Cas­cade of costs could push CAR-T ther­a­py to $1.5M per pa­tient

Dr. Kei­th Eaton, who suf­fered from leukemia, pos­es for a pho­to with his par­ents fol­low­ing his bone mar­row trans­plant. He says he ran up med­ical bills of $500,000 when he par­tic­i­pat­ed in a clin­i­cal tri­al of CAR T cells in 2013. (Cour­tesy of Dr. Kei­th Eaton)

Out­rage over the high cost of can­cer care has fo­cused on sky­rock­et­ing drug prices, in­clud­ing the $475,000 price tag for the coun­try’s first gene ther­a­py, No­var­tis’ Kym­ri­ah, a leukemia treat­ment ap­proved in Au­gust.

But the to­tal costs of Kym­ri­ah and the 21 sim­i­lar drugs in de­vel­op­ment — known as CAR T-cell ther­a­pies — will be far high­er than many have imag­ined, reach­ing $1 mil­lion or more per pa­tient, ac­cord­ing to lead­ing can­cer ex­perts. The next CAR T-cell drug could be ap­proved as soon as No­vem­ber.

Al­though Kym­ri­ah’s price tag has “shat­tered on­col­o­gy drug pric­ing norms,” said Leonard Saltz, chief of gas­troin­testi­nal on­col­o­gy at Memo­r­i­al Sloan Ket­ter­ing Can­cer Cen­ter in New York, “the stick­er price is just the start­ing point.”

These ther­a­pies lead to a cas­cade of costs, pro­pelled by se­ri­ous side ef­fects that re­quire so­phis­ti­cat­ed man­age­ment, Saltz said. For this class of drugs, Saltz ad­vised con­sumers to “think of the $475,000 as parts, not la­bor.”

Dr. Hagop Kan­tar­jian, a leukemia spe­cial­ist and pro­fes­sor at the Uni­ver­si­ty of Texas MD An­der­son Can­cer Cen­ter, es­ti­mates Kym­ri­ah’s to­tal cost could reach $1.5 mil­lion.

CAR T-cell ther­a­py is ex­pen­sive be­cause of the unique way that it works. Doc­tors har­vest pa­tients’ im­mune cells, ge­net­i­cal­ly al­ter them to rev up their abil­i­ty to fight can­cer, then re­in­fuse them in­to pa­tients.

Tak­ing the brakes off the im­mune sys­tem, Kan­tar­jian said, can lead to life-threat­en­ing com­pli­ca­tions that re­quire lengthy hos­pi­tal­iza­tions and ex­pen­sive med­ica­tions, which are pre­scribed in ad­di­tion to con­ven­tion­al can­cer ther­a­py, rather than in place of it.

Dr. Kei­th Eaton, like near­ly half of pa­tients who re­ceive CAR T-cell ther­a­py, de­vel­oped a life-threat­en­ing com­pli­ca­tion in which his im­mune sys­tem over­re­act­ed. He says he feels for­tu­nate to be healthy to­day.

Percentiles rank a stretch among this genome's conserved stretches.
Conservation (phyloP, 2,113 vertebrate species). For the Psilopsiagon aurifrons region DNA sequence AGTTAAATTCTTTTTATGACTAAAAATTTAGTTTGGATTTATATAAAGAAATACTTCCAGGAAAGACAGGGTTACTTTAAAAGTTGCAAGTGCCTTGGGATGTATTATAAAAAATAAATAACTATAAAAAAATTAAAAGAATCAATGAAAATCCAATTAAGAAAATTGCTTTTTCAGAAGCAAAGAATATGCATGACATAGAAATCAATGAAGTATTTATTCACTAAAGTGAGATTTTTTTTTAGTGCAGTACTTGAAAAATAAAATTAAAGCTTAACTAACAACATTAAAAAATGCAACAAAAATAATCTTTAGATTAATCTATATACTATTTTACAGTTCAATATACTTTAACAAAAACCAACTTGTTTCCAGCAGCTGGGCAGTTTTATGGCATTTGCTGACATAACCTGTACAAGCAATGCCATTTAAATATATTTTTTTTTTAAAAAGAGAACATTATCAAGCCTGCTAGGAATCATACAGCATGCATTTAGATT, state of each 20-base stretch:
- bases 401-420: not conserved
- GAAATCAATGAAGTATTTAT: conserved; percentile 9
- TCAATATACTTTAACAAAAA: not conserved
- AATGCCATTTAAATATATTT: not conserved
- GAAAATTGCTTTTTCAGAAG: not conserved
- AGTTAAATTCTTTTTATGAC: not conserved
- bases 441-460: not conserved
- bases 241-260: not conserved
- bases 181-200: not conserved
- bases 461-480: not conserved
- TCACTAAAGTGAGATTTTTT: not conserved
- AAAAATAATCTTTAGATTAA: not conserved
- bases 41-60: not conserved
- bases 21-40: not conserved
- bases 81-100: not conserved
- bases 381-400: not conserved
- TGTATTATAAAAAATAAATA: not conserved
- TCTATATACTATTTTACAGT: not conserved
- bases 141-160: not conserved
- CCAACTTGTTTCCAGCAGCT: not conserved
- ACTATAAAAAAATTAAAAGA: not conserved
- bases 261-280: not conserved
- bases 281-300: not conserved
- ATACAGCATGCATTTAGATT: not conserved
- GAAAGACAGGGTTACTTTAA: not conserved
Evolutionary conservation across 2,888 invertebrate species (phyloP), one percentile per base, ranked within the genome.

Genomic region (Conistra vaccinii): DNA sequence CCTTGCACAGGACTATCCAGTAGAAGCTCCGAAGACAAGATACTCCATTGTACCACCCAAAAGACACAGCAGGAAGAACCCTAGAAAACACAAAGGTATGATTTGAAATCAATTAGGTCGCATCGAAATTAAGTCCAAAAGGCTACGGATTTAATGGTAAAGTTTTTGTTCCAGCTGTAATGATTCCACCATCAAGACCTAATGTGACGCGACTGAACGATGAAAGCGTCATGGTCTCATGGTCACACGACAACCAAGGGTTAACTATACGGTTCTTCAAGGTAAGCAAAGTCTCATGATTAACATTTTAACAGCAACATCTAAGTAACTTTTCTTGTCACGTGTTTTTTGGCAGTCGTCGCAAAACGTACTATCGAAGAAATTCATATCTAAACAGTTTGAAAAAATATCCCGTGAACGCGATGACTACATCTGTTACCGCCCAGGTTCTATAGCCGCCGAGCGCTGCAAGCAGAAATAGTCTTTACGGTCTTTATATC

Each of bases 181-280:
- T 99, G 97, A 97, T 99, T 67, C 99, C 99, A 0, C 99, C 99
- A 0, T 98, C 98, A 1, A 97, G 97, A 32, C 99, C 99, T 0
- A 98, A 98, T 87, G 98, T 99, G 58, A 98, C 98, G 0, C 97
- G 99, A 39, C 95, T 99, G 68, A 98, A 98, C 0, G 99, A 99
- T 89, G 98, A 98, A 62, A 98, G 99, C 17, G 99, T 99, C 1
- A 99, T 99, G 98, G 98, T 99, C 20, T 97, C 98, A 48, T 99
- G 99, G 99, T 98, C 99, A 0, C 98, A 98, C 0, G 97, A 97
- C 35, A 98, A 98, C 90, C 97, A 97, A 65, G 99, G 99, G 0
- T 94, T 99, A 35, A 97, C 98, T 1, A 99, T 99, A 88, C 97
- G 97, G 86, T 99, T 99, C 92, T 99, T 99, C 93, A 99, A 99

Dr. Kei­th Eaton, a Seat­tle on­col­o­gist, said he ran up med­ical bills of $500,000 when he par­tic­i­pat­ed in a clin­i­cal tri­al of CAR T cells in 2013, even though all pa­tients in the study re­ceived the med­ica­tion for free. Eaton, who suf­fered from leukemia, spent near­ly two months in the hos­pi­tal.

Kei­th Eaton 

Like Eaton, near­ly half of pa­tients who re­ceive CAR T cells de­vel­op a se­vere or life-threat­en­ing com­pli­ca­tion called “cy­tokine storm,” in which the im­mune sys­tem over­re­acts, caus­ing dan­ger­ous­ly high fevers and sud­den drops in blood pres­sure. These pa­tients are typ­i­cal­ly treat­ed in the in­ten­sive care unit. Oth­er se­ri­ous side ef­fects in­clude stroke-like symp­toms and co­ma.

The cy­tokine storm felt like “the worst flu of your life,” said Eaton, now 51. His fever spiked so high that a hos­pi­tal nurse as­sumed the ther­mome­ter was bro­ken. Eaton replied, “It’s not bro­ken. My tem­per­a­ture is too high to reg­is­ter on the ther­mome­ter.”

Al­though Eaton re­cov­ered, he wasn’t done with treat­ment. His doc­tors rec­om­mend­ed a bone-mar­row trans­plant, an­oth­er har­row­ing pro­ce­dure, at a cost of hun­dreds of thou­sands of dol­lars.

Eaton said he feels for­tu­nate to be healthy to­day, with tests show­ing no ev­i­dence of leukemia. His in­sur­er paid for al­most every­thing.

Kym­ri­ah’s stick­er price is es­pe­cial­ly “out­ra­geous” giv­en its rel­a­tive­ly low man­u­fac­tur­ing costs, said Dr. Walid Gel­lad, co-di­rec­tor of the Cen­ter for Phar­ma­ceu­ti­cal Pol­i­cy and Pre­scrib­ing at the Uni­ver­si­ty of Pitts­burgh.

The gene ther­a­py process used to cre­ate Kym­ri­ah costs about $15,000, ac­cord­ing to a 2012 pre­sen­ta­tion by Dr. Carl June, who pi­o­neered CAR T-cell re­search at the Uni­ver­si­ty of Penn­syl­va­nia. June could not be reached for com­ment.

To quell un­rest about price, No­var­tis has of­fered pa­tients and in­sur­ers a new twist on the mon­ey-back guar­an­tee.

No­var­tis will charge for the drug on­ly if pa­tients go in­to re­mis­sion with­in one month of treat­ment. In a key clin­i­cal tri­al, 83 per­cent of the chil­dren and young adults treat­ed with Kym­ri­ah went in­to re­mis­sion with­in three months. No­var­tis calls the plan “out­comes-based pric­ing.”

No­var­tis is “work­ing through the spe­cif­ic de­tails” of how the pric­ing plan will af­fect the Cen­ters for Medicare & Med­ic­aid Ser­vices, which pays for care for many can­cer pa­tients, com­pa­ny spokes­woman Julie Ma­sow said. “There are many hur­dles” to this type of pric­ing plan but, Ma­sow said, “No­var­tis is com­mit­ted to mak­ing this hap­pen.”